Sunday, July 22, 2007

Time-Tested Press

I've been in Rhode Island. My Grandma's garden is rather mind-blowing. I bought a disposable camera and took pictures of the garden as well as the 500 ribs my brother bbq-ed last night, so now I just to finish the roll and get them developed. Luckily, there are no pictures of me being roped into & playing beer pong with my brother's friends. Safe. There was a midnight game of Lawn Mower Chicken that was not so safe, but my brother's friends still have their arms attached to their torsos so all is well.

My grandma wanted to know what some of my friends do & I happened to have a copy of Massey's Property Line from Fewer & Further so I showed it to her. She basically reviewed the chapbook for me, so I'm going to post below some of her comments, slightly paraphrased. You'll need to imagine that an 84 year old Jewish Atheist is conveying these thoughts to you:

[Grandma turns book over, touches cover, then feels the first few pages. She reads the first poem out loud.]

-"What's impressive is how well the form of the books fits the form of the poems, or vice versa. If the book were larger, the poems might get lost on the page or there might be more than one poem per page, which would detract from the attention they each deserve. It has an organic hum, the font color catches the ripeness of the berry-laden hill in the first poem."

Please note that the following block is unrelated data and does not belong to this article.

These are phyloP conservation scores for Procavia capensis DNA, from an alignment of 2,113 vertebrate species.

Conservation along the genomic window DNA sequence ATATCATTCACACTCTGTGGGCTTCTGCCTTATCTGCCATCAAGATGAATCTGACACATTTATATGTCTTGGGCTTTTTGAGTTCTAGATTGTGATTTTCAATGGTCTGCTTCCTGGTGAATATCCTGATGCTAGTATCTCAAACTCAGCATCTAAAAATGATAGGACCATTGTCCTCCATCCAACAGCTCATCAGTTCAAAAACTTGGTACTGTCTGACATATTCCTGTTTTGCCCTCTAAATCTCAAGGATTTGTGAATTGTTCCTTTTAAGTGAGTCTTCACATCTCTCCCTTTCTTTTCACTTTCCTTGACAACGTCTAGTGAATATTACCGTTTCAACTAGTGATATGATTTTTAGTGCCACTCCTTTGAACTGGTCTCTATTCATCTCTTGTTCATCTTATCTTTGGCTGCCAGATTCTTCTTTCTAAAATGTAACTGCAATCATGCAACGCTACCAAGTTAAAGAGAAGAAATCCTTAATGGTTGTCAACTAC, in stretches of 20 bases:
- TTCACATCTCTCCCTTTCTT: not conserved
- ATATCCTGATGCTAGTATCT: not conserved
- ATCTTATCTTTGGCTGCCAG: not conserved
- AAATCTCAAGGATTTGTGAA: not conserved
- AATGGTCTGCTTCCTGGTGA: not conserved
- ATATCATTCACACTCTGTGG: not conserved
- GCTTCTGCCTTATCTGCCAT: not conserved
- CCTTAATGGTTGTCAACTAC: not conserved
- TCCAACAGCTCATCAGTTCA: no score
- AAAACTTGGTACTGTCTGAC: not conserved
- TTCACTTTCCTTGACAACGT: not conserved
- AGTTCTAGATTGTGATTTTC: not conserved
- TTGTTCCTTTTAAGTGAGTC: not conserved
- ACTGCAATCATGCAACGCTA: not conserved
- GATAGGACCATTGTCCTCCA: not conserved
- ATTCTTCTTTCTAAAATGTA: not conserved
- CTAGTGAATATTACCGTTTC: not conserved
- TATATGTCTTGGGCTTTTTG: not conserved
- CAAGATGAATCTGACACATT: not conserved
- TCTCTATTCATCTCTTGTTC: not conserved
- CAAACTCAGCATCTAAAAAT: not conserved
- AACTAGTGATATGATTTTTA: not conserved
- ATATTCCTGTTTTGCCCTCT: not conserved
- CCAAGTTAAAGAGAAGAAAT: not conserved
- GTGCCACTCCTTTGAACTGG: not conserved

[Grandma takes a sip of Scotch with six rocks; reads 3 more poems to me.]

-"There is both a fierce energy to his poems as well as a subtle elegance. As though he crawled inside a large honeysuckle bush and is simultaneously sitting cross-legged over the roots near its base & meditating, but than also shaking the thin branches so that people walking by turn their heads away from each other and pay attention to the greenery."

[Grandma reads this poem out loud again:]

Swallows
whisk the rifts

dusk dims
between leaves

on the tree
whose name

I refuse to find.

-"What draws me into this poem are the small movements that then become magnified. Birds brush by and stir the negative space between leaves like icing. Then dusk, which I normally think of as a consequence of another action, is given the capacity to take this negative space and change it's color. And Massey selects words so carefully, it's as though he's arranging flowers in a vase for a party where they'll be the center of attention. The "i" sound in whisk and rifts carries the second line of the first stanza and then the "sk" of whisk connects with the dusk of the second stanza and so on, so that the poem never loses momentum, it's never still or merely observational."

-"The poems I respond to the most are the ones like this, where the organic and the human intersect. These are the poems that seem more complicated. It's not just a tree, but a tree "whose name / I refuse to find." At first I thought it was an angry rebellion, but then it felt more that Massey was bringing our attention to the idea that we do not need to know the name of everything in order to enjoy it on the most basic, and probably most important level. The refusal is both an act of defiance but also an act of devotion."

[Grandma puts down the chapbook.]

-"I think your friends should come here and see my garden."

I think you're right. Thank you, Grandma.

3 comments:

K. Silem Mohammad said...

I think your grandma needs to start a blog. Or better yet, be hired as poetry reviewer for a major national publication. If there were such a thing.

Jess said...
This comment has been removed by the author.
Jess said...

Your grandma is a hip lady.